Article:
Reviewed by: Jo Martin, March 2012
This book was first published in 2001 and has had three editions since then. No wonder! It is a really good read. It is easy to understand and everything you need to know about trading is logically set out. It is a book for everyone, from the newbie through to the more experienced trader who wants a revision and an annual ‘tune up’.
I have been investing now for ten years but trading for only six and will admit that I have become ‘sloppy’ in following my Trading Plan over the past few years.Because I ‘knew it off by heart’ I just have assumed that I was still following it but after reading Stuart’s book have quickly realized that important parts of my Trading Plan have dropped off somewhere along the journey. So, it was a great wake up call for me. I am now going to go back and review my plan and take on board many of Stuart’s words of wisdom.
This book encourages the reader to create a trading plan to suit their lifestyle and personality – a trading plan is not a ‘one style fits all’ project. The book also goes into great depth about position sizing and managing risk – how to protect your capital by maximizing profits and cutting losses, the latter being the hardest decision most of us have to make. Stuart shows what mind set to have to enable the trader to do this mechanically and therefore unemotionally. Trading is all about decision making. He says that the key to successful trading is making the right decisions for YOU – consistently.
He believes that Technical Analysis is less about trading and more about the study of mass psychology and you should trade what you see and not what you think. By remembering these two points the reader is well on his way to learning how to be a successful trader.
He discusses charts, patterns, indicators, developing a trading strategy, the exit decision, your trade execution and of course money management and risk.
At the beginning of each chapter he has bullet points neatly set out so that you know what you have to look forward to in the chapter you are about to read. Hence the title “Trading in a Nutshell’
Towards the end of the book he has a 40 page chapter on interviews with different well known and successful traders from around the world. Some include Van Tharpe, Mark Cook and Greg Morris. They all have their own method of trading but what they all have in common and name as one, if not the most important rule of trading is their money management and risk rule. Protect your capital is the message.
The only negative I found in this book was the use of overseas charts. It is really nitpicking but as Stuart is an Australian and the book is obviously aimed more for Australian traders I fail to see the reason why we should be studying US or Asian charts. Showing the price action, RSI, volume, MACD etc on a chart of BHP or CBA would have more relevance and interest for me than seeing it on a Wing Tai Holdings Ltd chart. I’m sure enough ASX charts with good, clear patterns can be found. Yes, there are many ASX chart patterns shown in the book and I know that many traders do trade overseas markets but the majority of newbie’s would only have knowledge of the Aussie market and I for one found the other charts off putting. This is not a book for the extremely advanced trader who trades global markets rather one for the newcomer or those needing a refresher course and that means looking at charts one has an affinity to.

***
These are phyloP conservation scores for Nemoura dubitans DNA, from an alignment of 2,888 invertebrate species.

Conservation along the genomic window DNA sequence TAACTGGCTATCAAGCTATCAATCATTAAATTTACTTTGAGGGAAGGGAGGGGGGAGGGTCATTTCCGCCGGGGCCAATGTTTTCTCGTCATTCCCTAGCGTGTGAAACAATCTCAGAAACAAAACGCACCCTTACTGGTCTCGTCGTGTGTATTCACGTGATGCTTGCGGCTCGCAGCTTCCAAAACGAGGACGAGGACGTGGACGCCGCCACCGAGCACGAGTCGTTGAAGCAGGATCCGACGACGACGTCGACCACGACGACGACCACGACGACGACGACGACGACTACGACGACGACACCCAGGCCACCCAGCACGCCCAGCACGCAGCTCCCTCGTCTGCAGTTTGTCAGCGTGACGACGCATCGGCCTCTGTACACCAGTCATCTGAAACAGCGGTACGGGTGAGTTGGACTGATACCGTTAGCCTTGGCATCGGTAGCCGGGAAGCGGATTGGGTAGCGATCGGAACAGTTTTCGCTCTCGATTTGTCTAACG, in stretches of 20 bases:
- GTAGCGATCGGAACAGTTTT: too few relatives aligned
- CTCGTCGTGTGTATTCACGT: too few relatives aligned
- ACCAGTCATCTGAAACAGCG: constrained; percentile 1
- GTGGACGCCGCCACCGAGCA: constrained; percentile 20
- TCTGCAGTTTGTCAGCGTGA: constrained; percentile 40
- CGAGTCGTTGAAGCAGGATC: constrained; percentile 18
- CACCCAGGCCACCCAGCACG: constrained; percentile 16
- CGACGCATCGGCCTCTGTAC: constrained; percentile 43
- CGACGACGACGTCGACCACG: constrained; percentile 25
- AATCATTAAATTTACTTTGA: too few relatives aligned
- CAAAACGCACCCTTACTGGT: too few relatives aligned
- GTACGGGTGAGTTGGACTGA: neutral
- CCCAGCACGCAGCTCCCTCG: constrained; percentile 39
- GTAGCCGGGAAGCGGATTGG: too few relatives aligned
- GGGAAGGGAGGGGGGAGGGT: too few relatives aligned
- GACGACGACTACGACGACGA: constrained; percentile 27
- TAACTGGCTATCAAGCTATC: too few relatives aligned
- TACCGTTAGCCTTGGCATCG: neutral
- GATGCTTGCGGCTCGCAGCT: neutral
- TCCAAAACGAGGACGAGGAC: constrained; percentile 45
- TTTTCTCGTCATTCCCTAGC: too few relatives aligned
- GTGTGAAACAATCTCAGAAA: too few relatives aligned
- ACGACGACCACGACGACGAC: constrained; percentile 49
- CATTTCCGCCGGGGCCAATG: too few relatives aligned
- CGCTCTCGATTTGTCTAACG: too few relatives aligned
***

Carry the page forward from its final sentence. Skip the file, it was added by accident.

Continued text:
After finishing Stuart’s book I was interested to learn more about him as I have to confess that although I had heard his name I was in the dark as to who he actually was. So, it was to his website I went www.tradingasxshares.com and found days’ worth of reading, MP3 listening and video watching. All very informative and cleanly laid out. I would suggest you browse the site and absorb all what is there on offer.
So, to conclude, I would recommend this book to anyone either starting out who does not want their mind cluttered with a million rules and regulations or for the more experienced trader who occasionally wanders off the beaten track and needs a bit of a wake-up call to get back on the straight and narrow and to put their Plan back into practice.
Stuart McPhee’s last chapter is headed ‘Getting Started’ and is a real gem. He sums everything up beautifully. Simplicity is the key. Follow a few rules, have a realistic and simple trading plan, don’t procrastinate over decisions and be disciplined and you are half way there.
And there is a saying in the book which I have now typed out and stuck onto my notice board. I don’t know if it is Stuart’s own saying or where it has originated from.
“ There are three types of people in this world.
Those who make things happen.
Those who watch what happens,
and those who wonder, ‘What happened’ “